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Editorial: You Want Cheap Hardware?. You got it!  Dr. John
   A class-action lawsuit against Toshiba was settled in October for over 2 billion dollars, without going to trial.  Similar lawsuits have been filed against Hewlett Packard, Compaq, Packard Bell and eMachines.  What are these lawsuits about, and why should you care?  Well here is the subtitle on a recent ZDNet article:

"Toshiba's recent $2B settlement of a suit over a floppy disk controller bug has the PC industry sweating. Products are riddled with glitches, flaws and imperfections."

  The simple fact of the matter is that PC hardware has been getting cheaper and cheaper due to demand at the low-cost end of the spectrum, and this "cheapification" is having repercussions on overall hardware quality.  Rather than going into details about the suit, I'll just summarize, but you can read the whole article at the link above.

  Basis for the lawsuit: NEC came up with one of the first floppy disk controller chips for motherboards back in the early 1980s.  This chip had a serious bug that could lead the controller to erase data on the floppy disk accidentally.  NEC eventually fixed the bug, but Toshiba had reversed engineered the original NEC chip design for it's floppy disk controller in the mid 1980's.  Toshiba continued to produce the flawed controller chip to be incorporated onto motherboards throughout the 1980's.  


Side note:  This particular computer flaw is not a perfect example of what I am talking about, since it occurred back when computers were astronomically expensive, and it did not cause many actual problems that were reported to computer companies.  In fact, this particular case is a better example of Lawyers getting a tip on a product flaw, and going after the company like sharks for chum. These Lawyers made almost $150 million on the deal.  But I digress.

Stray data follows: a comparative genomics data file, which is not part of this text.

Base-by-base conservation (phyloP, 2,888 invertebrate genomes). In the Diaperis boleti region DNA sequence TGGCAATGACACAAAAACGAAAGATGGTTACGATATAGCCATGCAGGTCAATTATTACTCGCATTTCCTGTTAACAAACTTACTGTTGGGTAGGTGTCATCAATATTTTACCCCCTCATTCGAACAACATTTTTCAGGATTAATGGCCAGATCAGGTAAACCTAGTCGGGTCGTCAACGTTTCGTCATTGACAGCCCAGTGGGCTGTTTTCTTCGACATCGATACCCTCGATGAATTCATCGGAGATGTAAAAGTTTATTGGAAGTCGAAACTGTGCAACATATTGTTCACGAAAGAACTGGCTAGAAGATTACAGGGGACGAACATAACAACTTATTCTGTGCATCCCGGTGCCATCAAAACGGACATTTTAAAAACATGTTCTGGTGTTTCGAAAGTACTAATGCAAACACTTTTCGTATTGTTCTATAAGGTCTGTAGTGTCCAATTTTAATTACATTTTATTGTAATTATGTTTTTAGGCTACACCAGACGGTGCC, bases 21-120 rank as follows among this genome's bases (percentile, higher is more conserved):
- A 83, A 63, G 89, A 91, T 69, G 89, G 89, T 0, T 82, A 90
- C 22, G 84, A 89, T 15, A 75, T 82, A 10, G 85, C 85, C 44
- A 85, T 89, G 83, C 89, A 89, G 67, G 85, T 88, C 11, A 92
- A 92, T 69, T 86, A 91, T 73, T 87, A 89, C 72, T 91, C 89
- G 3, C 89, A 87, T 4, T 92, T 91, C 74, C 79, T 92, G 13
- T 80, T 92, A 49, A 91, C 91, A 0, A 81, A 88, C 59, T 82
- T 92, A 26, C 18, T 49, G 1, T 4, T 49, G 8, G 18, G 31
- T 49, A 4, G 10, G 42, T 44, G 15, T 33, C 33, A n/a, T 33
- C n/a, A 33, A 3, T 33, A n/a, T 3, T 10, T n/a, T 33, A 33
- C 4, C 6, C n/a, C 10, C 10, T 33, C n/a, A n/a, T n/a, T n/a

The point of that article, and my editorial, is that the constant pressure to make less and less expensive computers is adversely affecting hardware quality (which was already low compared with other "appliances").  The problems with Compaq Presario 5800s freezing and having very poor performance has been well publicized over the last few weeks.  In part, this was due to Compaq using the lowest-cost hard drives they could possibly get.  Since Windows 98SE is a real resource hog, data is often cached to the hard drive, making drive performance very important.

  How many computer crashes have you had recently?  Is it due to fast-and-dirty programming by Microsoft?, or poor driver programming? or maybe it's one of those "errata" (bugs) in one of your hardware components?  There are just oodles of reasons why a computer might crash nowadays.  In fact, the three categories of problems listed above (OS bugs, driver bugs and hardware "errata") act together to produce virtually all computer hangs and glitches.

  As computer hardware continues to drop in price, expect many more rushed-to-market components to have bugs and flaws.  This will even affect more expensive components and systems, because hardware is cobbled together quickly from electronic parts produced by many different manufacturers, increasing the chance that at least one part will have problems.  The life-cycle of a new computer part, like a video card, is so short now, that by the time the newest version of a card is in stores, the company is already hyping the next version, which is only one or two months from release.

  With the market forces the way they are now, this trend will continue for some time.  Eventually, the computer industry will mature, and product cycles will become more realistic.  Computers will inevitably become more like TVs and toasters, and the quality will be regulated to some degree, like other appliances, automobiles, etc.  So the Toshiba law suit, and others like it, may be the looked back upon as the start of quality-regulation in the PC industry.

                        Dr. John

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